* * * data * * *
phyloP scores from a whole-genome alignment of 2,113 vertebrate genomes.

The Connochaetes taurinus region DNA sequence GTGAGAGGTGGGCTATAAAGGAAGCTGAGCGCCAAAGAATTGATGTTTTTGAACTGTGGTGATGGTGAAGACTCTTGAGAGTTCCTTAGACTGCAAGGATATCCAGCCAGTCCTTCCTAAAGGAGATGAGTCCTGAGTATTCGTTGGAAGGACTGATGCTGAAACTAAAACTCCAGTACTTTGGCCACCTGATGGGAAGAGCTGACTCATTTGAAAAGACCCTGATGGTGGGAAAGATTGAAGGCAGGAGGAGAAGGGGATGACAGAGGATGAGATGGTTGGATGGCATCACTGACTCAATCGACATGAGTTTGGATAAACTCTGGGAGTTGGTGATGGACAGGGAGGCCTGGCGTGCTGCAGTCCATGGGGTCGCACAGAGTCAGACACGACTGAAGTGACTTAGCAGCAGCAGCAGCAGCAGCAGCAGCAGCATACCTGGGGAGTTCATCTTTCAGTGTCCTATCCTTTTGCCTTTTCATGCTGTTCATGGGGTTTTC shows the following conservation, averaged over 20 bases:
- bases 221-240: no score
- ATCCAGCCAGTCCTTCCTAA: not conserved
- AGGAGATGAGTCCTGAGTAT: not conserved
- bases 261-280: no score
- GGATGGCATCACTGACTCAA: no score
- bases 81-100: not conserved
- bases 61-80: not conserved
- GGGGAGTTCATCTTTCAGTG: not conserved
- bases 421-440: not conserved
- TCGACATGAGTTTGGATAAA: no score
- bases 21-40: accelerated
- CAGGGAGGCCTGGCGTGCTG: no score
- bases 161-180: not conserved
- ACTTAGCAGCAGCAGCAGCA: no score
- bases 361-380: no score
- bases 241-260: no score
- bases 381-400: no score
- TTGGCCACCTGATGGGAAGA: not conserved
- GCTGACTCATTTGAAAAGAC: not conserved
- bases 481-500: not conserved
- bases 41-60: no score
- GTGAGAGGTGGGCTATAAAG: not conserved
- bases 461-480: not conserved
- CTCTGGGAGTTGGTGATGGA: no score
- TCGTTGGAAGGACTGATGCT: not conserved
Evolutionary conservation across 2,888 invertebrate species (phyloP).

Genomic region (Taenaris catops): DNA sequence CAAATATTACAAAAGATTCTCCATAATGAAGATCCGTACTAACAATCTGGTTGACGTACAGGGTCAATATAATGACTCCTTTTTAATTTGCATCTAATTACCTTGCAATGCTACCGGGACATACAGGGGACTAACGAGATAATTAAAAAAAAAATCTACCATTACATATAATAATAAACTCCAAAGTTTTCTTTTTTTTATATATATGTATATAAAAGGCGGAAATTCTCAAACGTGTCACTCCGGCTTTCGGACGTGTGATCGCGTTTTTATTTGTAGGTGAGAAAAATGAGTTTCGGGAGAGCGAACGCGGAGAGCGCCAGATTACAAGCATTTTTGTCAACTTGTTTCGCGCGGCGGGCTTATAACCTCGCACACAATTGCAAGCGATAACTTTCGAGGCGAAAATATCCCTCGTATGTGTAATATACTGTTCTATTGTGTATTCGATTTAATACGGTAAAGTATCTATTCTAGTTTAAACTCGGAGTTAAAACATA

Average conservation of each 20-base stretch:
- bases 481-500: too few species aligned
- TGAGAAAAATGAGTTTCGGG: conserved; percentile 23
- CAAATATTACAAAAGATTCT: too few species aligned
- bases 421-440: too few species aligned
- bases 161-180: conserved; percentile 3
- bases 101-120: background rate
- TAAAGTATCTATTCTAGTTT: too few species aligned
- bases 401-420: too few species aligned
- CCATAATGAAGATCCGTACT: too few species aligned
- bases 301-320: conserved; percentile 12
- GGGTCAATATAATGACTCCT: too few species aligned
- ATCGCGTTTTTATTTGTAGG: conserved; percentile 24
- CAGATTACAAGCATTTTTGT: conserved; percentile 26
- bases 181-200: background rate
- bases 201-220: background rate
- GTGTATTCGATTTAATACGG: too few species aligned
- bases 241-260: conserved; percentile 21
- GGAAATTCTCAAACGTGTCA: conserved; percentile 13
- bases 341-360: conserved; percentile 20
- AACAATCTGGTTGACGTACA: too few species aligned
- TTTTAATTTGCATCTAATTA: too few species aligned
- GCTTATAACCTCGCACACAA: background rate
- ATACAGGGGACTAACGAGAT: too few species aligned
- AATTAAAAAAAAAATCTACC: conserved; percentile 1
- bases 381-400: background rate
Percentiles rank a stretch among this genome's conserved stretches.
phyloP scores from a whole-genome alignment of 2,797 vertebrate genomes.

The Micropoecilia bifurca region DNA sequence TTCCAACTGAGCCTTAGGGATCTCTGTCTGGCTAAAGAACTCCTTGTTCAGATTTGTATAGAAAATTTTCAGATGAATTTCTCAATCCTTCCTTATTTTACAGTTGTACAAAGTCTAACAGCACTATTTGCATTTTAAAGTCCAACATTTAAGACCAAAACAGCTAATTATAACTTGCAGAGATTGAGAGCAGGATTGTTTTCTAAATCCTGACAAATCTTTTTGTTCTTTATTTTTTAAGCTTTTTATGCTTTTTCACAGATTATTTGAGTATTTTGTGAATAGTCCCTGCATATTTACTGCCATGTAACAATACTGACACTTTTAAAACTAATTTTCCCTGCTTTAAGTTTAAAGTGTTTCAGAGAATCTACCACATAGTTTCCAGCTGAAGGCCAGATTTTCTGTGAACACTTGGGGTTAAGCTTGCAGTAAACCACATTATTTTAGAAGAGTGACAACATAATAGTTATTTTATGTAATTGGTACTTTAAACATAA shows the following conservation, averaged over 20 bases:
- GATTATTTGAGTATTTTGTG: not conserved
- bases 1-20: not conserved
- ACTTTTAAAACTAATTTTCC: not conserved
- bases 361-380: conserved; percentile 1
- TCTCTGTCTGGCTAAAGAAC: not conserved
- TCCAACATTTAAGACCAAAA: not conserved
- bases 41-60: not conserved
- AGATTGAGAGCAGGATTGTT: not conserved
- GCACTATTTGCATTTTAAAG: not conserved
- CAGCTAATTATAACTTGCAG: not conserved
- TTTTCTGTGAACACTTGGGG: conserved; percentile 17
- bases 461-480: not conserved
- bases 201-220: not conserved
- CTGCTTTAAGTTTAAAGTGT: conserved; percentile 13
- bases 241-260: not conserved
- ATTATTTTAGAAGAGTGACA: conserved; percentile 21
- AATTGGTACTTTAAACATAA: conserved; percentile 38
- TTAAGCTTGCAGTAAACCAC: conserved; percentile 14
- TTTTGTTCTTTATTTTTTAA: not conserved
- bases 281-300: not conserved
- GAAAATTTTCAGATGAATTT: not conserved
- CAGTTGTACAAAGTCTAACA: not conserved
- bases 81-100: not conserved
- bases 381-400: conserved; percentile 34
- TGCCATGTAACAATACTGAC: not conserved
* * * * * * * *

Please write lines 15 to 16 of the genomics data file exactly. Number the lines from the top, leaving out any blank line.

- bases 161-180: not conserved
- ACTTAGCAGCAGCAGCAGCA: no score